Mech Suits and Family Ties – War Girls Review

War Girls is set in a futuristic, Black Panther inspired Nigeria, and follows two sisters, Onyii and Ify, who are torn apart by war, but dream of peace and a future where they can be together. Throughout the story we learn that they are pretty much willing to do just about anything to make that happen!

So, let’s address the elephant in the room first. ‘Black Panther inspired Nigeria’ might set off a few alarm bells for some people who might be worried that War Girls is going to be a bit of a Black Panther rip-off and riding the coat-tails of a recently phenomenally successful film. I will admit – that was me at first when I read the description for the first time. I fully admit that I was skeptical about how original the story would be, but let me tell you that War Girls stands on its own two feet and whilst similarities can for sure be drawn, it’s does its own thing in its own way.

Now, on to the story!

War Girls takes place in 2172 in a country where there has been war (obviously), and all the awful stuff that follows war; famine, nuclear fallout, misery. With this being set in the future, technology plays a massive part in the story as War Girls explores how technology and humans combine.  

War girls bricks

Quite a lot of War Girls is inspired by the Nigerian Civil War – a subject I know absolutely hee-haw about. Despite this, I didn’t have too hard of a time handling this but if you want to have a bit more context to the real-life events before reading War Girls then the author has included a historical note at the end – it might be worth reading that first. Or…ya know…Wikipedia.

Ok – so the war aspects of War Girls is brutal but realistic. The creation of boundaries and territories with absolutely no regard for human life was still juts as prevalent in this future setting as it is now, and pretty much always has been, hence the believability.

With the amalgamation of human and machine we get to explore the possible future we could be heading in to with technology, as well as linking the child soldier imagery from past, present and future. Only this time the children are damn near cyborgs rather than simply being armed.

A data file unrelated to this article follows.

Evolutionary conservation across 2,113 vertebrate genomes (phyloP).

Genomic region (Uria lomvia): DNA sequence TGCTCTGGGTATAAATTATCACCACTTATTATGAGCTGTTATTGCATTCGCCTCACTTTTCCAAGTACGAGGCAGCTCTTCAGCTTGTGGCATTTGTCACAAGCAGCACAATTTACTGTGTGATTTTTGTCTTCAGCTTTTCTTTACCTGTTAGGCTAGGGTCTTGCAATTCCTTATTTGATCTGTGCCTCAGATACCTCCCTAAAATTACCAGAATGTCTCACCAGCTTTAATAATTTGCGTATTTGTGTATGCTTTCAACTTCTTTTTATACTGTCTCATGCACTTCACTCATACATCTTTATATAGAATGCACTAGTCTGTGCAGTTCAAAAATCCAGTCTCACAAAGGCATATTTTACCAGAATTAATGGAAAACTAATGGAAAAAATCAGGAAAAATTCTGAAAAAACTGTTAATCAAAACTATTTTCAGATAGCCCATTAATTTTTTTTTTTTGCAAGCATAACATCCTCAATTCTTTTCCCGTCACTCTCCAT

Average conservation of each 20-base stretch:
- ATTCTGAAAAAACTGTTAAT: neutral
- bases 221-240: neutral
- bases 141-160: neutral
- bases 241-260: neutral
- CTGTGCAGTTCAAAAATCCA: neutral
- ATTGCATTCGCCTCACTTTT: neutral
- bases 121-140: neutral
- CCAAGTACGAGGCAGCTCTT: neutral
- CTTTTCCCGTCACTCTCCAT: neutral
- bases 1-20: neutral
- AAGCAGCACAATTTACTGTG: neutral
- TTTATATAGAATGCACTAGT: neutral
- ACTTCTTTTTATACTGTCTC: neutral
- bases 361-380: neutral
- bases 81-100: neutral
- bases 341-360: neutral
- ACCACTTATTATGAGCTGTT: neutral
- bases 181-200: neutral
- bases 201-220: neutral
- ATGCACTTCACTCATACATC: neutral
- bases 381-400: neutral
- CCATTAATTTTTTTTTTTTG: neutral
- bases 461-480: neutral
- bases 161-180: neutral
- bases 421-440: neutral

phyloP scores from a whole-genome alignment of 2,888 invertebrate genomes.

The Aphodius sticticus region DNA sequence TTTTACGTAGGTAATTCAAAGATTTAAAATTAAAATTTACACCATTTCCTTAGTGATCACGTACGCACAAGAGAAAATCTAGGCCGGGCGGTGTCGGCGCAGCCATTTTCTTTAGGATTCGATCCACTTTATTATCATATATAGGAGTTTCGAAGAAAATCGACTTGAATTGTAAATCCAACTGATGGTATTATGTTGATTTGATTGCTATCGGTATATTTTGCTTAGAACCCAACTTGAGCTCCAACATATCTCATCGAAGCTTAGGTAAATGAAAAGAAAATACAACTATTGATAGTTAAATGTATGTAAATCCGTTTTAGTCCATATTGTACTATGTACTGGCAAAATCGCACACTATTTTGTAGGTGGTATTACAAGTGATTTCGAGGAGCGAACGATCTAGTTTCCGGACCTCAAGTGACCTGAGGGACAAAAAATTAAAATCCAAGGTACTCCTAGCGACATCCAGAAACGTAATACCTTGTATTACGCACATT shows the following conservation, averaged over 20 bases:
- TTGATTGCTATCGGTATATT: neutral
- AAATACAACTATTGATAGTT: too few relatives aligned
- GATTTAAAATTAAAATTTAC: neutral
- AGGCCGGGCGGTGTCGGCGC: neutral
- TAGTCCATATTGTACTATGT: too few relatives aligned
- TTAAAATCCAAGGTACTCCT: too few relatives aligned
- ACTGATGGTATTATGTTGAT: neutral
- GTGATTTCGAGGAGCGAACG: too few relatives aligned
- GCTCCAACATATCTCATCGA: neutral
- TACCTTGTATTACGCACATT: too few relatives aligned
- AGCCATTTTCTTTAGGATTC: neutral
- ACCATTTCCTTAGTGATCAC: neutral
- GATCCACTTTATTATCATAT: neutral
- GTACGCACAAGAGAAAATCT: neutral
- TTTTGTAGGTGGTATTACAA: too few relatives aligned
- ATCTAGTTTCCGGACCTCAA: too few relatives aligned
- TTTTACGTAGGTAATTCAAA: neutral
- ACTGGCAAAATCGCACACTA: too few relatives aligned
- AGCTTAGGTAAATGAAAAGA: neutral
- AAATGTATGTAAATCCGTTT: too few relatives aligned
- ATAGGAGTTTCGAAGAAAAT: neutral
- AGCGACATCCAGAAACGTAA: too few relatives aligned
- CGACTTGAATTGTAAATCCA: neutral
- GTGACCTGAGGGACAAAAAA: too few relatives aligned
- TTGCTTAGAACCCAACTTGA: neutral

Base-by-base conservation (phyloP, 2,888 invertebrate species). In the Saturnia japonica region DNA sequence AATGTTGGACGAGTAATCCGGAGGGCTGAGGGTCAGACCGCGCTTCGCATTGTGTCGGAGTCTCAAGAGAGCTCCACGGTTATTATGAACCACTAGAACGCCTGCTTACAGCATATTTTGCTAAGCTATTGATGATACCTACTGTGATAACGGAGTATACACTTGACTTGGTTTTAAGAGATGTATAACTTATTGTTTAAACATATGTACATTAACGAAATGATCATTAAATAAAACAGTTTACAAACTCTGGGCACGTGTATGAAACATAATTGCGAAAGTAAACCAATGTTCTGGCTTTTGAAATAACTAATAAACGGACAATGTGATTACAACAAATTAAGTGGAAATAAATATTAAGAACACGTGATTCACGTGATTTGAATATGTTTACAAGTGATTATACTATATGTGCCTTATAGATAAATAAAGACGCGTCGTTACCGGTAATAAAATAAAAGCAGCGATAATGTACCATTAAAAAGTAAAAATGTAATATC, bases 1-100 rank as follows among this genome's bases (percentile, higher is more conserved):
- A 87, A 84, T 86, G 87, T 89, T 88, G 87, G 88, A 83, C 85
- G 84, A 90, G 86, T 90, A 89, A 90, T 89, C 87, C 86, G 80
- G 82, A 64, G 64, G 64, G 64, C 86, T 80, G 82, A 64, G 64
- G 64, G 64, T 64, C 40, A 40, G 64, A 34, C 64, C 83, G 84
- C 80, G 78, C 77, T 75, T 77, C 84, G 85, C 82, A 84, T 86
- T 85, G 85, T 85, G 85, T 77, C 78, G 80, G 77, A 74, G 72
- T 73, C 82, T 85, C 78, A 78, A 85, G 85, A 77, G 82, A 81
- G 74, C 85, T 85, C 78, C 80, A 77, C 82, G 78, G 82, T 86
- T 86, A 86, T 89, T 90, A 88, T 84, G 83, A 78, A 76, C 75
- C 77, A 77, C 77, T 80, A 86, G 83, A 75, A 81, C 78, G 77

War Girls wastes absolutely no time getting to the action – which is a big risk as this is a whole new futuristic world. But this time the risk paid off. I was super into the fast start and the action packed-ness of the plot but I do have to say that I felt that the time scopes were a little confusing at times and didn’t seem to quite sync up with character actions, thoughts or developments.

War girls hardback

The whole story was very imaginative, especially the tech, but my biggest criticism of the book as a whole is the lack of description. I could tell the imagination was there for the author, but the descriptions were lacking for the reader. We got quite a bit of description of the technological elements of the war girls themselves – but other than that I was left wanting more.

I think physical descriptions of people and locations were desperately lacking.

Practically every concept in War Girls was super interesting to me but for the majority of the time I couldn’t picture it in my head. The visualisation was gone because I needed more descriptions and explanations.

I also think there were a few Deus Ex Machina’s at play too – pun kinda intended – and this is never more obvious that with our MC’s Onyii and Ify. They both repeatedly find themselves facing Mission Impossible levels of ‘odds are against us’ situations and every single time they survive and/or were saved inexplicably. The frequency that this happened got on my nerves. Yes, our MC’s are likely to live, but please give me a little more realism here.

Having said that, I really liked the characters of Onyii and Ify and their points of views. I also really liked Enyemaka – Ify’s robot friend. That gave me serious Iko vibes from The Lunar Chronicles.

I didn’t end up loving War Girls as much as I wanted to, mostly because of the development and description issues. But having said that, I enjoyed the smooth writing style that Tochi Onyebuchi has and I do plan on reading the sequel.

Honestly though, a constant thought that I had throughout this entire reading experience was how good of a mecha anime or even manga that War Girls would make!


War Girls Cover

Two sisters are torn apart by war and must fight their way back to each other in a futuristic, Black Panther-inspired Nigeria.

The year is 2172. Climate change and nuclear disasters have rendered much of earth unlivable. Only the lucky ones have escaped to space colonies in the sky. 

In a war-torn Nigeria, battles are fought using flying, deadly mechs and soldiers are outfitted with bionic limbs and artificial organs meant to protect them from the harsh, radiation-heavy climate. Across the nation, as the years-long civil war wages on, survival becomes the only way of life. 

Two sisters, Onyii and Ify, dream of more. Their lives have been marked by violence and political unrest. Still, they dream of peace, of hope, of a future together.

And they’re willing to fight an entire war to get there.

Acclaimed author, Tochi Onyebuchi, has written an immersive, action-packed, deeply personal novel perfect for fans of Nnedi Okorafor, Marie Lu, and Paolo Bacigalupi.


Do you want to explore the future? You can do that here with FREE worldwide delivery!

[PLEASE NOTE]: I was not paid or sponsored to write this review. I was given a copy in exchange for an honest review. All the opinions are honest and my own.


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